Do’s and Don’ts in Greece – Greek Customs and Etiquette from an Athens resident

Do's and Don't when travelling in Greece, from an Athens Resident - LifeBeyondBorders
Do's and Don't when travelling in Greece, from an Athens Resident - LifeBeyondBorders

I write about hotels in this glorious country (Greece), I write about destinations, but one thing I do get asked a lot about is what to wear (for which I created my Greek Island All Round Packing Guide to help you out) and also my Recommended Anti-Theft Travel Items for those with travel security on their minds. But whilst Greece isn’t a strict country with regards to attire, one does have to extend a modicum of common sense in the clothing stakes at times (I have seen some real faux pas) and it dawned on me that a post about etiquette in Greece in general would be useful to have to hand – as what’s obvious to me may not be obvious to others.

So, without further ado I present to you the Do’s and Don’ts in Greece, some customs and etiquette if you will – and there’ll be more than just clothing tips.

You might also be interested in my Things to know before travelling to Greece article too.
Essential reading for your trip to Greece includes (shameless self promotion): My debut novel Girl Gone Greek – a fun look at Greek life.
Also, this essential guide to customs and cultures in Greece by CultureSmart is a really different guidebook.  It’s pocket size and is a guide to culture, customs and traditions in this country.
Click on the image to take you to a link to buy – and receive 40% discount by quoting LBB-40 at checkout (and I will get a small commission, but at no charge to you).

Culture Smart pocket size Guide book to
Culture Smart pocket size Guide book to Greek culture and customs

Customs and Etiquette in Greece – Clothing

So let’s start off with clothing. The predominant religion in Greece is Greek Orthodox and you’ll see many churches around the country, both large and small.   They’re lovely to walk into and you don’t need to be necessarily religious to appreciate the architecture inside and out. But note: some churches – especially monasteries, don’t like women to show their shoulders, and especially not their legs.  If you go visiting the monasteries of Meteora in Central Greece, even if a woman is wearing trousers you have to cover with a wrap around skirt…and they helpfully provide this.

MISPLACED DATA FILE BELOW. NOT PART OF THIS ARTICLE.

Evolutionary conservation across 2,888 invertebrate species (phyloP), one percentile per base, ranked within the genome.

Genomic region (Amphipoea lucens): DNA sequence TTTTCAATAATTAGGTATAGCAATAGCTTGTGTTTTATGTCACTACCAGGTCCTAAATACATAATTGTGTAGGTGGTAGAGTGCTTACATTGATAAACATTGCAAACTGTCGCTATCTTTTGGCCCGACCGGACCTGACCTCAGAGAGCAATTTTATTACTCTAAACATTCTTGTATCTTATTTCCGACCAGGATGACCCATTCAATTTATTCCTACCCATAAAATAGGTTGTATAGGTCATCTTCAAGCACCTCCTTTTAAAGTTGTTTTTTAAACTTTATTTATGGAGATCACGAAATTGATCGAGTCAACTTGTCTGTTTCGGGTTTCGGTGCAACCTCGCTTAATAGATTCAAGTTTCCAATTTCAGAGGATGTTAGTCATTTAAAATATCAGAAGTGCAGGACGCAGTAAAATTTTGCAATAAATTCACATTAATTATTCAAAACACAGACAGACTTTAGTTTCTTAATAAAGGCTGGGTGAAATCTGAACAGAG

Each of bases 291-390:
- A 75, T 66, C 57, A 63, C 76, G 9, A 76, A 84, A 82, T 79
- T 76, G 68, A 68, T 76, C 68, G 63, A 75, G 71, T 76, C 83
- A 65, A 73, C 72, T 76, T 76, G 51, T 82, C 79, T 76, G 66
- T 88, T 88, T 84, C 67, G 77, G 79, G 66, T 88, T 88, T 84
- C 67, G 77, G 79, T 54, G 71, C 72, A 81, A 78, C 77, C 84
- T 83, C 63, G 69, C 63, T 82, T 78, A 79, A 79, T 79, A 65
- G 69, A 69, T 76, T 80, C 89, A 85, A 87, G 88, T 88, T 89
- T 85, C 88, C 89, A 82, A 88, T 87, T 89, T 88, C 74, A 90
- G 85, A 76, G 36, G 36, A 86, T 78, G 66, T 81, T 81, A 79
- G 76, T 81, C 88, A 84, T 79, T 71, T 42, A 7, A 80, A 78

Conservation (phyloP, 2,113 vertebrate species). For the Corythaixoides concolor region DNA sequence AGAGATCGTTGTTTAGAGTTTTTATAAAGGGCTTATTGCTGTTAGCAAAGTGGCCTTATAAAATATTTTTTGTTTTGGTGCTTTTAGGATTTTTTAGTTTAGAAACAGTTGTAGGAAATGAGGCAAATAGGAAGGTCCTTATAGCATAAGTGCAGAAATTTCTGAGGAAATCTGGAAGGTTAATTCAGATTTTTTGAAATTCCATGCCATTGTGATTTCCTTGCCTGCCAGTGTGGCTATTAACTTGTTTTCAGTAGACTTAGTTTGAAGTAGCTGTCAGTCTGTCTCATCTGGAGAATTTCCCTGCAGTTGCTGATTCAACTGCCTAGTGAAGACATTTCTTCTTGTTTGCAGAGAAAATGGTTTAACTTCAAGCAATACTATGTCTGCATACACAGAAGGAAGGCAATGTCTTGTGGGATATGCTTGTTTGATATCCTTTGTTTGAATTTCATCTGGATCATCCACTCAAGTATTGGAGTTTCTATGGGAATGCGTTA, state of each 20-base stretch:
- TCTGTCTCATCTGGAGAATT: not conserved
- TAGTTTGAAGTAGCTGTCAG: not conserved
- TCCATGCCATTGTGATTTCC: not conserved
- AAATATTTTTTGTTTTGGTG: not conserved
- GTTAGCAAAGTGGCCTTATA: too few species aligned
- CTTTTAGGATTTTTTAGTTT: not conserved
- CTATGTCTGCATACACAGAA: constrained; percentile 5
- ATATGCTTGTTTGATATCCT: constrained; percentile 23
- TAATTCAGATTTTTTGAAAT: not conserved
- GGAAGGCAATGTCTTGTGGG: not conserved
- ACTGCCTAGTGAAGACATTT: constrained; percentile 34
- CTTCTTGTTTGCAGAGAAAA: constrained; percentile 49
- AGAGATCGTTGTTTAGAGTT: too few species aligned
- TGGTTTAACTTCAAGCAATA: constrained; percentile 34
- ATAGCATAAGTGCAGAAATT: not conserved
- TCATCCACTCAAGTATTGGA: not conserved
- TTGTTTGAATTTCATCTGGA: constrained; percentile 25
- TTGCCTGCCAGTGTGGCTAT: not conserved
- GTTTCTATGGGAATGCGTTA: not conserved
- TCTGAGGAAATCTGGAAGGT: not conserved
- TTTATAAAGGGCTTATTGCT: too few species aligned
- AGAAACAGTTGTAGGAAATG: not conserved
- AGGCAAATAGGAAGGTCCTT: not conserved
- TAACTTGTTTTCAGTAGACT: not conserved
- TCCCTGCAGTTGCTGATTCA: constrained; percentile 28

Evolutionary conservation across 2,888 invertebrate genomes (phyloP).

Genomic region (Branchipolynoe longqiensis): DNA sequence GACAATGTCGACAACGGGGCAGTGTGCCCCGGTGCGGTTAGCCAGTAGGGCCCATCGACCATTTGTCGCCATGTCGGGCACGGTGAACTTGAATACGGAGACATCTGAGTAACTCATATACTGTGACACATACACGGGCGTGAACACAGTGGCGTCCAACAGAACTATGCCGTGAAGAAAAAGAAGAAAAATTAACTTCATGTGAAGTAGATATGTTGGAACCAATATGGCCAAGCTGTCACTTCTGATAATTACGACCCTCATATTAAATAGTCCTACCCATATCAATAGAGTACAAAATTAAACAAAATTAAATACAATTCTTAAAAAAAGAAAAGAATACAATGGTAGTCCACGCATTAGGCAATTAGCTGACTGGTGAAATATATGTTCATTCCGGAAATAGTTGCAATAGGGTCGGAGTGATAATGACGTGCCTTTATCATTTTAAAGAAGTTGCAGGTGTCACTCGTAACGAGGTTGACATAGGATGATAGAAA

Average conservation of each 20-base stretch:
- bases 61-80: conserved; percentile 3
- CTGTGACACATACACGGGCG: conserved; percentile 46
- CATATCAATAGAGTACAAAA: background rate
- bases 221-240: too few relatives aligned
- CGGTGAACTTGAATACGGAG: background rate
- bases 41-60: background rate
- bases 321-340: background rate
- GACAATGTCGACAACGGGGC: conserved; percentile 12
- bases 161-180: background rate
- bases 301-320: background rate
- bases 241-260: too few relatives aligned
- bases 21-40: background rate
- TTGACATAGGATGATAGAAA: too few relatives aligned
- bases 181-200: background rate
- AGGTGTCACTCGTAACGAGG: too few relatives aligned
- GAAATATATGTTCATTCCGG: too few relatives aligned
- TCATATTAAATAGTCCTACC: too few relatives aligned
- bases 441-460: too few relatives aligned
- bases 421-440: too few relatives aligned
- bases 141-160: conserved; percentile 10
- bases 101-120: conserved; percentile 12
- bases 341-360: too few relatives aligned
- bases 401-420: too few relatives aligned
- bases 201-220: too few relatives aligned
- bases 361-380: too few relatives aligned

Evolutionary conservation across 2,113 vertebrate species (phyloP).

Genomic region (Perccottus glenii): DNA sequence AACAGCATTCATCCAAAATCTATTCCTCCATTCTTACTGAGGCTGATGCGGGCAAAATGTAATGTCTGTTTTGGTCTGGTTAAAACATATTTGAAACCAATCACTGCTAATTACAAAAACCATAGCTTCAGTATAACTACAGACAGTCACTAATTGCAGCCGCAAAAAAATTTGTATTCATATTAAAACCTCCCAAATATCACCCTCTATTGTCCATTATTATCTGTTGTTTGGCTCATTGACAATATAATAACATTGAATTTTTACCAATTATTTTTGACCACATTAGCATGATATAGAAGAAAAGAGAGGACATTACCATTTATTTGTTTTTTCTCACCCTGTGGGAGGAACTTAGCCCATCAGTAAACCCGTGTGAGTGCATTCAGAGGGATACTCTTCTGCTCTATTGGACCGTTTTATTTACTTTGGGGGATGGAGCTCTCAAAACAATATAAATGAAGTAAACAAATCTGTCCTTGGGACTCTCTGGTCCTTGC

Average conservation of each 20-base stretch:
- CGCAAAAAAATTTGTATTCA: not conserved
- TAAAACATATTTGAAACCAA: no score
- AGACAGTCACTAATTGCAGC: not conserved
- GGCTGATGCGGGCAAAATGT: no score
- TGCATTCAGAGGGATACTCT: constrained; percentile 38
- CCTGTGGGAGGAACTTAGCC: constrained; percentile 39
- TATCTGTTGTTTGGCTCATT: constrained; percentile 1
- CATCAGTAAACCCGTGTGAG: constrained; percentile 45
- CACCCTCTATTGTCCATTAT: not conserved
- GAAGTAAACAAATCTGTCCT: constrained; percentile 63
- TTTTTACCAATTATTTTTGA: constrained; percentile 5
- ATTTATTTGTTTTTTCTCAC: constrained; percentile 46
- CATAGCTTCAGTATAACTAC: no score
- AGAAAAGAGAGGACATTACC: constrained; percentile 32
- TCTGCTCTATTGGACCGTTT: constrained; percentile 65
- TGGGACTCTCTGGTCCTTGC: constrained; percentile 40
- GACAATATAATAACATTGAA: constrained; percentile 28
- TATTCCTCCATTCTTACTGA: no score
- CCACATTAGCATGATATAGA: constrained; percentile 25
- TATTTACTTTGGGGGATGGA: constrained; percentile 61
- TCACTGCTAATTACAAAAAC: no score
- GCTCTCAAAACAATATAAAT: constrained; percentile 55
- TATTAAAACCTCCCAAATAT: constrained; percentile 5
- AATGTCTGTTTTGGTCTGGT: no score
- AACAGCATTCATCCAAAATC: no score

Etiquette in Greece: Wrap around skirt provided at Monastery visit in Meteora - Greece
Etiquette in Greece: Wrap around skirt provided at Monastery visit in Meteora – Greece

So, respect this please.  Wear a long loose skirt if you intend to go inside churches – and bring a shawl or scarf to put over your shoulders – better still, wear something with long sleeves.

Talking of clothing: I am not going to just single women out.  I had an experience back in the summer that made me think of penning this post: Quite happily minding my own business in an Athens coffee shop in the heat, a male backpacker plonks himself down at an outside table opposite me, takes of his backpack – and his shirt…leaving himself topless in the middle of a busy Athenian street.  I’m not a prude and love wearing summer clothes, but look – just don’t do it please. Show some modicum of decency.  Do you walk around topless (males) in your home city in the summer?

Some etiquette in Greece tips regarding clothing: Do show a modicum of decency and use your common sense.  Carry a shawl around with you that can be used as a cover for legs and shoulders if needs be. Don’t show your bare legs or shoulders in a church, especially not a monastery, and men: please keep that singlet on.

Customs and Etiquette in Greece – Beverages